Therefore the LORD God sent him out from the garden of Eden to work the ground from which he was taken.

Genesis 3: 23

 

There is an old expression, “There is trouble in the garden.” which refers to the fact that there is struggle and strife in whatever form of human relationship is undergoing scrutiny. This expression and the idea behind it come directly from the third chapter of Genesis. This is the point in the narrative of human history where people turned away from God and began to believe that they were more capable of determining their own course and proceeding through life. This is the moment when the perfection of creation was fractured and the absolute intimacy between people and God was almost fatally broken. All of humanity became estranged from God, and God required these newly defined strangers to disperse out of the eternity of His absolute presence.

 

Although we started this long history of life outside of the garden of God’s total presence in a place to the east from the home of our creation, over time and as our numbers increased we migrated to every corner of the world. Yet, each of these new lands and all of the territory that we occupied remained a foreign land in regards to restoration of our place in intimate relationship with God. So, throughout the history of humanity, God has retained the role of pursuing shepherd. He has continually come out in search of the lost, the Lord has provided comfort and protection for us in this harsh land of our own choosing, and the Father provided the Son to be a final and absolute answer to this separation.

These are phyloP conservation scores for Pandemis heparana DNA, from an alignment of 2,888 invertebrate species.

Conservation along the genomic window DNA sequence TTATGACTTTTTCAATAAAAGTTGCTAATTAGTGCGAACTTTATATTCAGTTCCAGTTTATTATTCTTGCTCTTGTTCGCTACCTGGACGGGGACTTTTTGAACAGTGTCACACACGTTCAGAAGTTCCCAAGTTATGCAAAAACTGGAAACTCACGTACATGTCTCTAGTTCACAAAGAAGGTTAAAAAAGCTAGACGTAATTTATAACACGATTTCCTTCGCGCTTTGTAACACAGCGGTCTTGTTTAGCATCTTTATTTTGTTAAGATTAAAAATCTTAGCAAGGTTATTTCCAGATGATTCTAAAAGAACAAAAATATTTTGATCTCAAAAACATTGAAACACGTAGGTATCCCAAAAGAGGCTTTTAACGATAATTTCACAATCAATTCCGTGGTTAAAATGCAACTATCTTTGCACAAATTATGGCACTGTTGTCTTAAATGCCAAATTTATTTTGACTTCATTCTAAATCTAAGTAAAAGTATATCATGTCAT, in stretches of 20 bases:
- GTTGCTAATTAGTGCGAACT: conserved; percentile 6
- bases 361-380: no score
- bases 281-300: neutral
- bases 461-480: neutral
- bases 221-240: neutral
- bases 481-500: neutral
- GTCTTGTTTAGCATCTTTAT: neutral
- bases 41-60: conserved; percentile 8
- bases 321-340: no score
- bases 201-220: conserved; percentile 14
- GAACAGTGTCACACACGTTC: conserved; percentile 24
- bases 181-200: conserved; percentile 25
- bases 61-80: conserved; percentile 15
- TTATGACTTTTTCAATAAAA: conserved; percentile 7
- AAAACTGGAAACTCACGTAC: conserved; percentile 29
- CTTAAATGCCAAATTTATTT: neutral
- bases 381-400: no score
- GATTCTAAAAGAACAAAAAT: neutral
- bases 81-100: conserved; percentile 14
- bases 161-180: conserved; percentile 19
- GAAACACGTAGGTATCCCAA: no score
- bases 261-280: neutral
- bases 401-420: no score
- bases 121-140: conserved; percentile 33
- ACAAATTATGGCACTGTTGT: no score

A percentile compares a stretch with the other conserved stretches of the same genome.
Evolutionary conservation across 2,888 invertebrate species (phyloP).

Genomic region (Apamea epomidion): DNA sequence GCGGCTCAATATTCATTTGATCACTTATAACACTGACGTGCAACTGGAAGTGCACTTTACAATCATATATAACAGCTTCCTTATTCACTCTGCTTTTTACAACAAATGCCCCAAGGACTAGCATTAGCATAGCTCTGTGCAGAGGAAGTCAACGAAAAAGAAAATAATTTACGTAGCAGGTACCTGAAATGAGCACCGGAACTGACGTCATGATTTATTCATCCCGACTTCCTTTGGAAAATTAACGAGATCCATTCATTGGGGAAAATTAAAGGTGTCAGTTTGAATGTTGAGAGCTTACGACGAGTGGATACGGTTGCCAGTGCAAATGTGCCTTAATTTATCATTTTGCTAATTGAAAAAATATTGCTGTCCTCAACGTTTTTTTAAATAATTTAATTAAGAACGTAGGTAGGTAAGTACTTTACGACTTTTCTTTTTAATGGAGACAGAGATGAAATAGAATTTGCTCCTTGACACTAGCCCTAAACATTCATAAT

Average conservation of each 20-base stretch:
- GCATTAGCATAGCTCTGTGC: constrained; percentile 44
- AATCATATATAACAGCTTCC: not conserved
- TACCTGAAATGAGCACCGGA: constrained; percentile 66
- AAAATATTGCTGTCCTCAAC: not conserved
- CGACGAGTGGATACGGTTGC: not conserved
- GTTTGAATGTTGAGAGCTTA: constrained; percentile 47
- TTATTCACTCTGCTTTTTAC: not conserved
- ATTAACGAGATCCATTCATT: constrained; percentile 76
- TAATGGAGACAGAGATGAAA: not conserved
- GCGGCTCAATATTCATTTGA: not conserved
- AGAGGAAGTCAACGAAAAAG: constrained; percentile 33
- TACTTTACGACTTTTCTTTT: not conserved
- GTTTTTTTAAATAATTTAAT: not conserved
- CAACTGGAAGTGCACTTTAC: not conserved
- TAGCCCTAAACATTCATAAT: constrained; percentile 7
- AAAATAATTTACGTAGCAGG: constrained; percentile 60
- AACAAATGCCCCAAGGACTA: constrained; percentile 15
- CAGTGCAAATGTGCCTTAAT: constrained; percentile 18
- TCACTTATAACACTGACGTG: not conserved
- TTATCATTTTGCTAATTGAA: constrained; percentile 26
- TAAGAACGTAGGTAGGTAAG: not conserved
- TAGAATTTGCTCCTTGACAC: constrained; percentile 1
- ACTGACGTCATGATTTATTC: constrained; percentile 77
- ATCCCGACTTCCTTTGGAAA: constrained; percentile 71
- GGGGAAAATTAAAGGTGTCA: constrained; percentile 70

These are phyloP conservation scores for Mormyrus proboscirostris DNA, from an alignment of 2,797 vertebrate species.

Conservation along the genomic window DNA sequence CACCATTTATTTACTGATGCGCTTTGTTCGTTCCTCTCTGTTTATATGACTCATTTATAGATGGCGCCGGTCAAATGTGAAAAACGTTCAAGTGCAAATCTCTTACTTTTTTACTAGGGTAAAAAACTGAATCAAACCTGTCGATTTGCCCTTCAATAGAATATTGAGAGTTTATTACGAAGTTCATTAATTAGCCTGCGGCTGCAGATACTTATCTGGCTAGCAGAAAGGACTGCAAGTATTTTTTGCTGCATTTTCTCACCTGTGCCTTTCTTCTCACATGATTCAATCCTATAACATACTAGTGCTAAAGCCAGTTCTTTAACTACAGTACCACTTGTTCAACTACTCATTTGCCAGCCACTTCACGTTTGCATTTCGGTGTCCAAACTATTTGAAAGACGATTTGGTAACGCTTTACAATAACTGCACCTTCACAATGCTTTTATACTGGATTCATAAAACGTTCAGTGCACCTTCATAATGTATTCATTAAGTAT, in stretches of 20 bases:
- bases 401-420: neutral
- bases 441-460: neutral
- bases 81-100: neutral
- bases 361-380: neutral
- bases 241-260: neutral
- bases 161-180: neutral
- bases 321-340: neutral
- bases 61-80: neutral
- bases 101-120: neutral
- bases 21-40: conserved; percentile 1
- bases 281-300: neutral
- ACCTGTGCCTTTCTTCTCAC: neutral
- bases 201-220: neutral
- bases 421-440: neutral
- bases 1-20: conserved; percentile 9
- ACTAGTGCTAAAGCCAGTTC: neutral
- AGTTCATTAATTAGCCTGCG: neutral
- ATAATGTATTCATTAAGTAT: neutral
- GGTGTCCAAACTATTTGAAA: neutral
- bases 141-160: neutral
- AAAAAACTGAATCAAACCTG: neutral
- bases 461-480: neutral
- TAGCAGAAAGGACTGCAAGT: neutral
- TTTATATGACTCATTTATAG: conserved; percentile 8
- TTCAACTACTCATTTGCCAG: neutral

So, all people are strangers to the land of God’s dwelling. We spend our lives in transit from the sin-ravaged and desolate landscapes of our birth toward a land where we can dwell in the presence of our Creator. Some people arrive in this place, and others never find its rest. The difference in those journeys is Christ. Knowing Him transforms our personal dwelling, that is our bodies, into God’s promised land of grace, love, and peace for the soul. Until we know Christ, we remain strangers and migrants on a road through life that leads only to death. God purposefully takes us in as immigrants to His kingdom of life, and through Christ all people without regard to race, religion, or place of birth become full citizens of God’s renewed spiritual kingdom.

Advertisements